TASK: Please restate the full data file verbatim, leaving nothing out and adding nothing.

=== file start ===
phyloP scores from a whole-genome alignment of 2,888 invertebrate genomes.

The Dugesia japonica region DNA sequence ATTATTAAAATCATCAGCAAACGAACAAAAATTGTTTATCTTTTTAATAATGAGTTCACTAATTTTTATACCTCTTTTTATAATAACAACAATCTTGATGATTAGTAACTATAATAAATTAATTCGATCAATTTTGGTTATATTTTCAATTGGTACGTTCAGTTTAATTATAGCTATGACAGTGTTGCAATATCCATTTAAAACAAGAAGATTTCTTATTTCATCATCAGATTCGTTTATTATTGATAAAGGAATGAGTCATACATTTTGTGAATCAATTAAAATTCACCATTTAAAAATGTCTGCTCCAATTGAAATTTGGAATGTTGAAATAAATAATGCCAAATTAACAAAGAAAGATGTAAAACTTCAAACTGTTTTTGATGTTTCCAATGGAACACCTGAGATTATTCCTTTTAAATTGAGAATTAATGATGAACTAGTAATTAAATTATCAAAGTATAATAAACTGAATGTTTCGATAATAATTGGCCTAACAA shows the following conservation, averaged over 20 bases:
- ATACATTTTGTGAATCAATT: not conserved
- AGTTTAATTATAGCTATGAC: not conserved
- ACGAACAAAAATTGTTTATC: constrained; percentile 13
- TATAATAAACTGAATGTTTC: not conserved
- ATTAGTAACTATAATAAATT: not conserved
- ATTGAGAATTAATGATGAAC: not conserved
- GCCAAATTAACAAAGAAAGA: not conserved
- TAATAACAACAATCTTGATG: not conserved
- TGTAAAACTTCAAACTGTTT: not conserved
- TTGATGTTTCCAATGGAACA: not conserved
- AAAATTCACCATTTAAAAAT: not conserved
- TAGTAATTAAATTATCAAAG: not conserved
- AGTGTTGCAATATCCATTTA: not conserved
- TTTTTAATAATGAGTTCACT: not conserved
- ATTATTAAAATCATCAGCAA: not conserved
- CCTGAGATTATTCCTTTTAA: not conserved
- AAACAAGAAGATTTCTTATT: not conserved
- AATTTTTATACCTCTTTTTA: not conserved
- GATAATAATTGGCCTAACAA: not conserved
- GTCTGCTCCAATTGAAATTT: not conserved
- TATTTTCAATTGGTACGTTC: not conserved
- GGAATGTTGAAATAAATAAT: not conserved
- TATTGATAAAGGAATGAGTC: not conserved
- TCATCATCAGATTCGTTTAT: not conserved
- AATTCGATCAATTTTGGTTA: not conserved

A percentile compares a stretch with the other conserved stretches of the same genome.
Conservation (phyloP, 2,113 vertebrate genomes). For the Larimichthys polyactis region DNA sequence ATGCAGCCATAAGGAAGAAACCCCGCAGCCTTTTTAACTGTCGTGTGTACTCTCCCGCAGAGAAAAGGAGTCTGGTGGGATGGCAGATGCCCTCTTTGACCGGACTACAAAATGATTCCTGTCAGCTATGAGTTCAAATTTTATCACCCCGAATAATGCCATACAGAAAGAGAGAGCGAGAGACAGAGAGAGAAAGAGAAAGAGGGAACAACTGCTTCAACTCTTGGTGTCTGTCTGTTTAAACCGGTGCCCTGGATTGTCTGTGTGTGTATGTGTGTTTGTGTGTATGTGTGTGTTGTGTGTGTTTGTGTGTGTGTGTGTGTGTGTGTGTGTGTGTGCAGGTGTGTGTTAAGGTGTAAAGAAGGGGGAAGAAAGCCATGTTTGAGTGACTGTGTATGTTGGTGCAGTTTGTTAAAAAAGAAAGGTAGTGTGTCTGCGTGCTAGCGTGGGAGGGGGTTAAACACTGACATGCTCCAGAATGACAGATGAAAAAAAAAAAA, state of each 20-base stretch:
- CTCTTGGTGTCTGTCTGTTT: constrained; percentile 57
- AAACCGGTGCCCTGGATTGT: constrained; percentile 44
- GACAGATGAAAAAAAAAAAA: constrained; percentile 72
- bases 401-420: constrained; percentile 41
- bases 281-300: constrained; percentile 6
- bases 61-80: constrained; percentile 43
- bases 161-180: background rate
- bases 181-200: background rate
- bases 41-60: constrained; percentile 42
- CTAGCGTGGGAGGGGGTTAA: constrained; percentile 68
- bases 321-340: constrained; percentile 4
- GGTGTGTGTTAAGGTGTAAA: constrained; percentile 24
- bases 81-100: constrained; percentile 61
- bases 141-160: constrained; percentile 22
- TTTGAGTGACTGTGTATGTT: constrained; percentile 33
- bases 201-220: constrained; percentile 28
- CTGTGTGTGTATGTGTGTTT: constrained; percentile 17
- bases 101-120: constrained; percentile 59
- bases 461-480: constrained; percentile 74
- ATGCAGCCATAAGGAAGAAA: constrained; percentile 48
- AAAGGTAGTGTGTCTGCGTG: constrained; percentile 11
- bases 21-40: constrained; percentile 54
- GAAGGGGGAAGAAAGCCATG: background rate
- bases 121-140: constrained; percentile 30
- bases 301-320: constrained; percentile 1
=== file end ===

phyloP scores from a whole-genome alignment of 2,888 invertebrate genomes.

The Dugesia japonica region DNA sequence ATTATTAAAATCATCAGCAAACGAACAAAAATTGTTTATCTTTTTAATAATGAGTTCACTAATTTTTATACCTCTTTTTATAATAACAACAATCTTGATGATTAGTAACTATAATAAATTAATTCGATCAATTTTGGTTATATTTTCAATTGGTACGTTCAGTTTAATTATAGCTATGACAGTGTTGCAATATCCATTTAAAACAAGAAGATTTCTTATTTCATCATCAGATTCGTTTATTATTGATAAAGGAATGAGTCATACATTTTGTGAATCAATTAAAATTCACCATTTAAAAATGTCTGCTCCAATTGAAATTTGGAATGTTGAAATAAATAATGCCAAATTAACAAAGAAAGATGTAAAACTTCAAACTGTTTTTGATGTTTCCAATGGAACACCTGAGATTATTCCTTTTAAATTGAGAATTAATGATGAACTAGTAATTAAATTATCAAAGTATAATAAACTGAATGTTTCGATAATAATTGGCCTAACAA shows the following conservation, averaged over 20 bases:
- ATACATTTTGTGAATCAATT: not conserved
- AGTTTAATTATAGCTATGAC: not conserved
- ACGAACAAAAATTGTTTATC: constrained; percentile 13
- TATAATAAACTGAATGTTTC: not conserved
- ATTAGTAACTATAATAAATT: not conserved
- ATTGAGAATTAATGATGAAC: not conserved
- GCCAAATTAACAAAGAAAGA: not conserved
- TAATAACAACAATCTTGATG: not conserved
- TGTAAAACTTCAAACTGTTT: not conserved
- TTGATGTTTCCAATGGAACA: not conserved
- AAAATTCACCATTTAAAAAT: not conserved
- TAGTAATTAAATTATCAAAG: not conserved
- AGTGTTGCAATATCCATTTA: not conserved
- TTTTTAATAATGAGTTCACT: not conserved
- ATTATTAAAATCATCAGCAA: not conserved
- CCTGAGATTATTCCTTTTAA: not conserved
- AAACAAGAAGATTTCTTATT: not conserved
- AATTTTTATACCTCTTTTTA: not conserved
- GATAATAATTGGCCTAACAA: not conserved
- GTCTGCTCCAATTGAAATTT: not conserved
- TATTTTCAATTGGTACGTTC: not conserved
- GGAATGTTGAAATAAATAAT: not conserved
- TATTGATAAAGGAATGAGTC: not conserved
- TCATCATCAGATTCGTTTAT: not conserved
- AATTCGATCAATTTTGGTTA: not conserved

A percentile compares a stretch with the other conserved stretches of the same genome.
Conservation (phyloP, 2,113 vertebrate genomes). For the Larimichthys polyactis region DNA sequence ATGCAGCCATAAGGAAGAAACCCCGCAGCCTTTTTAACTGTCGTGTGTACTCTCCCGCAGAGAAAAGGAGTCTGGTGGGATGGCAGATGCCCTCTTTGACCGGACTACAAAATGATTCCTGTCAGCTATGAGTTCAAATTTTATCACCCCGAATAATGCCATACAGAAAGAGAGAGCGAGAGACAGAGAGAGAAAGAGAAAGAGGGAACAACTGCTTCAACTCTTGGTGTCTGTCTGTTTAAACCGGTGCCCTGGATTGTCTGTGTGTGTATGTGTGTTTGTGTGTATGTGTGTGTTGTGTGTGTTTGTGTGTGTGTGTGTGTGTGTGTGTGTGTGTGCAGGTGTGTGTTAAGGTGTAAAGAAGGGGGAAGAAAGCCATGTTTGAGTGACTGTGTATGTTGGTGCAGTTTGTTAAAAAAGAAAGGTAGTGTGTCTGCGTGCTAGCGTGGGAGGGGGTTAAACACTGACATGCTCCAGAATGACAGATGAAAAAAAAAAAA, state of each 20-base stretch:
- CTCTTGGTGTCTGTCTGTTT: constrained; percentile 57
- AAACCGGTGCCCTGGATTGT: constrained; percentile 44
- GACAGATGAAAAAAAAAAAA: constrained; percentile 72
- bases 401-420: constrained; percentile 41
- bases 281-300: constrained; percentile 6
- bases 61-80: constrained; percentile 43
- bases 161-180: background rate
- bases 181-200: background rate
- bases 41-60: constrained; percentile 42
- CTAGCGTGGGAGGGGGTTAA: constrained; percentile 68
- bases 321-340: constrained; percentile 4
- GGTGTGTGTTAAGGTGTAAA: constrained; percentile 24
- bases 81-100: constrained; percentile 61
- bases 141-160: constrained; percentile 22
- TTTGAGTGACTGTGTATGTT: constrained; percentile 33
- bases 201-220: constrained; percentile 28
- CTGTGTGTGTATGTGTGTTT: constrained; percentile 17
- bases 101-120: constrained; percentile 59
- bases 461-480: constrained; percentile 74
- ATGCAGCCATAAGGAAGAAA: constrained; percentile 48
- AAAGGTAGTGTGTCTGCGTG: constrained; percentile 11
- bases 21-40: constrained; percentile 54
- GAAGGGGGAAGAAAGCCATG: background rate
- bases 121-140: constrained; percentile 30
- bases 301-320: constrained; percentile 1